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More Women Die in Crashes. Is Inadequate Safety Testing to Blame?

More Women Die in Crashes. Is Inadequate Safety Testing to Blame?When we buy a car, we look at the color, the interior space, how well it works on the road, and perhaps most importantly, the safety rating. We won’t buy a car with a safety rating of one or two stars. We want a car with four or five stars. Afterall, that is the vehicle that will best protect us if we’re involved in a car accident.

It turns out that that might not be the case.

Before cars are distributed to the general public, they are tested in mock-up crashes in order to see how the vehicle responds. In these crashes, the researchers and engineers use crash-test dummies. We’ve all seen them before, but we really need to think about what those crash-test dummies are actually testing, and if they are the best measurement of safety for everyone who might be involved in a real accident one day.

What are the current safety practices for crash tests?

The importance of accurate female crash-test dummies is discussed in an opinion piece published by the Washington Post. When the engineers and scientists test the safety of cars, they use the standard male-sized and male-weighted dummies to represent the human in the car. These dummies record the type of damage that they receive during the crash, and from there, the researchers can change and adjust the safety-measures of the vehicle to appropriately protect the dummy –the prospective human– inside the car.

The problem with all of this is that women are not accurately represented in these test crashes. Because of their average height, weight, and body differences, women receive different sorts of injuries than men do. So when a woman buys a car, can they truly be satisfied in knowing that the safety rating applies to them as well as men?

What do the statistics say?

In America, more than 40,000 people will die in car crashes this year. The National Highway and Traffic Safety Administration (NHTSA) reports that those fatalities are not suffered equally by both men and women, as women are seventeen percent more likely to die in a car crash than men, while men are more likely to cause the crash. In addition, women are 73 percent more likely to be critically injured in an accident, according to a study done by the University of Virginia in 2019.

As we can see, the statistics show why it’s important that the proper safety testing measures are used. The question then remains: why aren’t we using them?

What is the efficacy of crash-test dummies?

While the government does require female test dummies, the only difference the dummies have to their male counterparts is that they are smaller. They do not factor in all the other differences that most women have from men such as appropriate weight, difference in internal organ shapes and locations, position of the driver in the seat, and bone density. This means that the testing of “female” dummies as it stands right now is not accurately reporting how a woman might experience a car crash at all.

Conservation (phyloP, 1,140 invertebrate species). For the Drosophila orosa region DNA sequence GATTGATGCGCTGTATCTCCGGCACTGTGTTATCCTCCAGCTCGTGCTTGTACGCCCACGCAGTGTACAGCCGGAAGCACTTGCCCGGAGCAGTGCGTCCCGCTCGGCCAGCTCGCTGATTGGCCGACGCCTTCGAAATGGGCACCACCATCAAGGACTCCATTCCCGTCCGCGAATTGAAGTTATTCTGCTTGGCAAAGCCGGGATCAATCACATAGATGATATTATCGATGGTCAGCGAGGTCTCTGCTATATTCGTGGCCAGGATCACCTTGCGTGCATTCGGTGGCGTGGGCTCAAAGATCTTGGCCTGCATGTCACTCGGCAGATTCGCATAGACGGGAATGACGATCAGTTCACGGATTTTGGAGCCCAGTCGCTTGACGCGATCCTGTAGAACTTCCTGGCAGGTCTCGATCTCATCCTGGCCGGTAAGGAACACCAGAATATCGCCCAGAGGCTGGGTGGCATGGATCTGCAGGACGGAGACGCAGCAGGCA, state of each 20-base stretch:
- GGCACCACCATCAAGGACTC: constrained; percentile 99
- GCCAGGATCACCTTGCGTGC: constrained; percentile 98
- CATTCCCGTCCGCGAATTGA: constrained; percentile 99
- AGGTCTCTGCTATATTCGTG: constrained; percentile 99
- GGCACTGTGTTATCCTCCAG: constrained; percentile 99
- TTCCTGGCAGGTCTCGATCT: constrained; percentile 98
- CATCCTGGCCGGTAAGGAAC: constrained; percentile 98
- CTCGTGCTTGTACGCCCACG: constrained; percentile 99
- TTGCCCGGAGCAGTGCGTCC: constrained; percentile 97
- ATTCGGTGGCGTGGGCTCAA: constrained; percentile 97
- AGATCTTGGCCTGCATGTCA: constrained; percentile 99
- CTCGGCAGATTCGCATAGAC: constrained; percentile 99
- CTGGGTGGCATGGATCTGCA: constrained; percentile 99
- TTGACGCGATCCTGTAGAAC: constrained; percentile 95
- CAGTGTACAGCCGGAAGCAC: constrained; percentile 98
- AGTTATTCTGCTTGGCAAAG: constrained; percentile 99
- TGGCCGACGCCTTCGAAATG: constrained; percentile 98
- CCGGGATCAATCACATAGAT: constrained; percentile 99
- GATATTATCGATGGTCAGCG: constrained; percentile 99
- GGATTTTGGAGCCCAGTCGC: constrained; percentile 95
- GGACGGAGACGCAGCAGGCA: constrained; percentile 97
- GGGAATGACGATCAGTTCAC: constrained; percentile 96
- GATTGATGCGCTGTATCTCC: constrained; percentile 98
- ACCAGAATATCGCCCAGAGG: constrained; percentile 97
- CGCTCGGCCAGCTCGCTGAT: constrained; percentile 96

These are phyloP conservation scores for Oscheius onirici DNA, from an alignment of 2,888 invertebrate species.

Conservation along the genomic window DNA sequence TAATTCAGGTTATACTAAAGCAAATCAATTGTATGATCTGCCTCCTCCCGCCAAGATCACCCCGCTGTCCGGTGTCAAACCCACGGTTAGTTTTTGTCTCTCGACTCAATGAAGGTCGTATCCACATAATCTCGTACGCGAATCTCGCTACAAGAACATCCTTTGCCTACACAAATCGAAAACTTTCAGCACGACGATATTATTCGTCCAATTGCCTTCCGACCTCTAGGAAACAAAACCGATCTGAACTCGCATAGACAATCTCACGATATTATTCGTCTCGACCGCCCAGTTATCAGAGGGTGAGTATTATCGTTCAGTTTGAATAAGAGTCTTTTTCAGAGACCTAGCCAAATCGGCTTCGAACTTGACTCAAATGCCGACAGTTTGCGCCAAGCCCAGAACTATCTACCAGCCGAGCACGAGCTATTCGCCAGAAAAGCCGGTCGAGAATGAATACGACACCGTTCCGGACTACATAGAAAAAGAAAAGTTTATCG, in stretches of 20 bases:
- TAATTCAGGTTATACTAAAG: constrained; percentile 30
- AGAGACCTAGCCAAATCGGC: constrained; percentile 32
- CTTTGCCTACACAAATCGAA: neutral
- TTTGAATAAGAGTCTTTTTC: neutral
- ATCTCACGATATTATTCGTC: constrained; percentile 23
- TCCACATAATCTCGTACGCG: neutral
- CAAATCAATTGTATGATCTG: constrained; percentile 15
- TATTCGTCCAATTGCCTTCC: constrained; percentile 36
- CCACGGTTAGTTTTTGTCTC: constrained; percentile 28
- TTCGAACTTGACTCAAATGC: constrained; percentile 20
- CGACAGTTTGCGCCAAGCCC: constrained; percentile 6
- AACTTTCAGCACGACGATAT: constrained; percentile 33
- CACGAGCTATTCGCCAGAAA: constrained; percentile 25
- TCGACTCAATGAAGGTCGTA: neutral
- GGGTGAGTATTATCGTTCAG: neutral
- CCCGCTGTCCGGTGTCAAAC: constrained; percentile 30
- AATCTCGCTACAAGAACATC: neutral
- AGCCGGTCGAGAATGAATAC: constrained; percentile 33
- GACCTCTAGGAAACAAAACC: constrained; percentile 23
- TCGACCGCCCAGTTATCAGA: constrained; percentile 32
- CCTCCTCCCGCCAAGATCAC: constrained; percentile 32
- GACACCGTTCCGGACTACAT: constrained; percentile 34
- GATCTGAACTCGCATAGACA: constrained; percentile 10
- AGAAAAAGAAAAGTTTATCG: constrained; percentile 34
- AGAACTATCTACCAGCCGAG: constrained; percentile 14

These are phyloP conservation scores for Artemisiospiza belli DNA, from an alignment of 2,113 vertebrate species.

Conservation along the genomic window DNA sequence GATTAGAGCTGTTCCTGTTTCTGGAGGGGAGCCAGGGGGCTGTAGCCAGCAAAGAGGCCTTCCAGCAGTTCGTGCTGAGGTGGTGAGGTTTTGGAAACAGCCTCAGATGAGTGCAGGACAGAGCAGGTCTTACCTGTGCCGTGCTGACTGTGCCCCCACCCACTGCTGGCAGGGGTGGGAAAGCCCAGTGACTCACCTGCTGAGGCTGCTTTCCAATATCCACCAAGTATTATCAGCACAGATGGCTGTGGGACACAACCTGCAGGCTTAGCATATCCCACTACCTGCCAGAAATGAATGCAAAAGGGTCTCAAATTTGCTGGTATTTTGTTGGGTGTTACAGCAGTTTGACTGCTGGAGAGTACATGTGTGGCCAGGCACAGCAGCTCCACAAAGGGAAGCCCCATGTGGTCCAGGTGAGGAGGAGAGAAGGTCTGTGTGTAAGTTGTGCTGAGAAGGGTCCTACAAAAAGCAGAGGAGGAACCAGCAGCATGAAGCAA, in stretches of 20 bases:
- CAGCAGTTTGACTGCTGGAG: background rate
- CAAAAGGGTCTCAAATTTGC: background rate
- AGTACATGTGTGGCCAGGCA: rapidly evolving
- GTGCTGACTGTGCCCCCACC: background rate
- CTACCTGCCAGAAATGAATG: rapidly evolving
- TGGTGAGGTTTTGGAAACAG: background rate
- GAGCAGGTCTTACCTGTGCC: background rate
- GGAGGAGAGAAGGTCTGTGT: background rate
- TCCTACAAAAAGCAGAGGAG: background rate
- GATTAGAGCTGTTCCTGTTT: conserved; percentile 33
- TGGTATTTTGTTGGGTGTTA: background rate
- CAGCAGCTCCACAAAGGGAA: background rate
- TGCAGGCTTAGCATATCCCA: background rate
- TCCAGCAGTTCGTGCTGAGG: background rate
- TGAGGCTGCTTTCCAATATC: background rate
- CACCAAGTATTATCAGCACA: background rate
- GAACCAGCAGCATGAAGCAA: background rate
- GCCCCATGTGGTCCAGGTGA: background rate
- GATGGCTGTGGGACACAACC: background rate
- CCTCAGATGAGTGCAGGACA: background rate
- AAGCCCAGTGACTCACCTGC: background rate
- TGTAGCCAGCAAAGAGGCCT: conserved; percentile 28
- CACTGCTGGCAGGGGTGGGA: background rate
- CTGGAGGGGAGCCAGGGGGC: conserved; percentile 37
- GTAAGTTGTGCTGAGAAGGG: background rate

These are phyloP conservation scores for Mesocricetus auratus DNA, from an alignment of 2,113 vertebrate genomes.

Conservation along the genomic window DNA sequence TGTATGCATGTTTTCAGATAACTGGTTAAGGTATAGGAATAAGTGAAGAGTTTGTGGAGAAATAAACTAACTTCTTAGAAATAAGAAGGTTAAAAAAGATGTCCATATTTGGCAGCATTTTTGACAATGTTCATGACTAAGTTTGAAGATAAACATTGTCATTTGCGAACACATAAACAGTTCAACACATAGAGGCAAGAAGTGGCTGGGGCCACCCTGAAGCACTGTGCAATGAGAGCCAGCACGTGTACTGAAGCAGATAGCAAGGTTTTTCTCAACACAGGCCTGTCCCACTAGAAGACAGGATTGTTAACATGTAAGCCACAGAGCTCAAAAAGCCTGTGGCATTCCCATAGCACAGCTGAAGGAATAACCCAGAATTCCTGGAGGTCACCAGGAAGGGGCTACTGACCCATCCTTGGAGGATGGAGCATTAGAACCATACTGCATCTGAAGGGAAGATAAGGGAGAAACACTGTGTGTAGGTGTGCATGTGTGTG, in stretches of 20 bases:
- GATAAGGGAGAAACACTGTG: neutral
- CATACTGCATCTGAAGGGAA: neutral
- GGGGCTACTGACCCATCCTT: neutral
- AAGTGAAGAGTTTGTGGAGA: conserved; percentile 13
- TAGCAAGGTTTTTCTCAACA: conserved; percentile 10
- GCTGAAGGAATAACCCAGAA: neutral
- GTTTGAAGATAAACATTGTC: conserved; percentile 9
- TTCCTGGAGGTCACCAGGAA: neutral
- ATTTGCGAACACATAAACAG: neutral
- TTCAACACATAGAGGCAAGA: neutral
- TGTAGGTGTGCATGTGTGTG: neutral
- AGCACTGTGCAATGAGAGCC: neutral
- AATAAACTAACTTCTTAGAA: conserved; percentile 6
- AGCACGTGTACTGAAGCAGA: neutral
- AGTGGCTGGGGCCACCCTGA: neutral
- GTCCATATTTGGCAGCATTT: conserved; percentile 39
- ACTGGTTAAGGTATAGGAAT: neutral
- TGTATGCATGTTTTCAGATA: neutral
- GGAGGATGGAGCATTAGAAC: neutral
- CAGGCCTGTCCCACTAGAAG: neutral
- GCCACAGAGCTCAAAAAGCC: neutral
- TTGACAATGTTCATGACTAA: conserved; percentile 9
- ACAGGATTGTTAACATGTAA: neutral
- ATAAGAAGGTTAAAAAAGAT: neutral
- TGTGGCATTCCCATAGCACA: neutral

When crash-test dummies were first made in the 1970’s, the technology around them was not extremely accurate, but it was a start. Today, there have been huge jumps in technology and knowledge surrounding these dummies to accurately record crashes to both men and women. As the Washington Post’s writers explain, “Advanced female dummies have more sensors in the abdomen and pelvis to measure impacts with seat belts, more facial sensors to provide information about how and when airbags should inflate, and more ways to measure impact against the chest to reduce risk of rib fracture.” This sort of technology could help provide women drivers and passengers with safer seat belts, headrests, air bags, pedals and more.

The voluntary program that the NHTSA administers to provide vehicle ratings for consumers only requires male test-dummies to be tested for many of their critical crash tests. This means that any five-star rating that a vehicle has is only rated that highly for someone with a height of five feet and nine inches and a weight of 170 pounds, not the average lesser height and weight of a woman. This sort of practice is nonsensically negligent to half of the human population who drive vehicles, not to mention any driver who is taller and/or heavier than the average crash test dummy assumes.

We have the technology to make crash tests better, so why aren’t we using it?

It may surprise you that it’s not that the NHTSA doesn’t have the authority to require manufacturers to use up to date, high tech test dummies in their crash tests, including the dummies that have the correct proportion and features of the average female population. These issues could be corrected at any time for a miniscule price increase in vehicle sales. Federal regulators have been testing these female dummies for nearly 15 years, and yet they are insistent that more research is necessary. While these regulators waste time in implementing this updated technology, more women are critically injured and killed in car accidents.

We have the technology to make our world a safer place. Car crashes kill far too many people every year, and the majority of those fatalities are women. The National Highway and Traffic Safety Administration has the power to make the change we need in order to protect women drivers and passengers while on the road simply by requiring that regulators use modern and up to date test-dummies to represent female occupants. Until that happens, we must make these regulators aware that they will not get away with this negligence without punishment.

If you’ve been injured in a car accident, contact a Phoenix injury lawyer at Plattner Verderame, PC by calling 602-266-2002 and scheduling an appointment, or using our contact page. We maintain an additional office in Tempe for your convenience.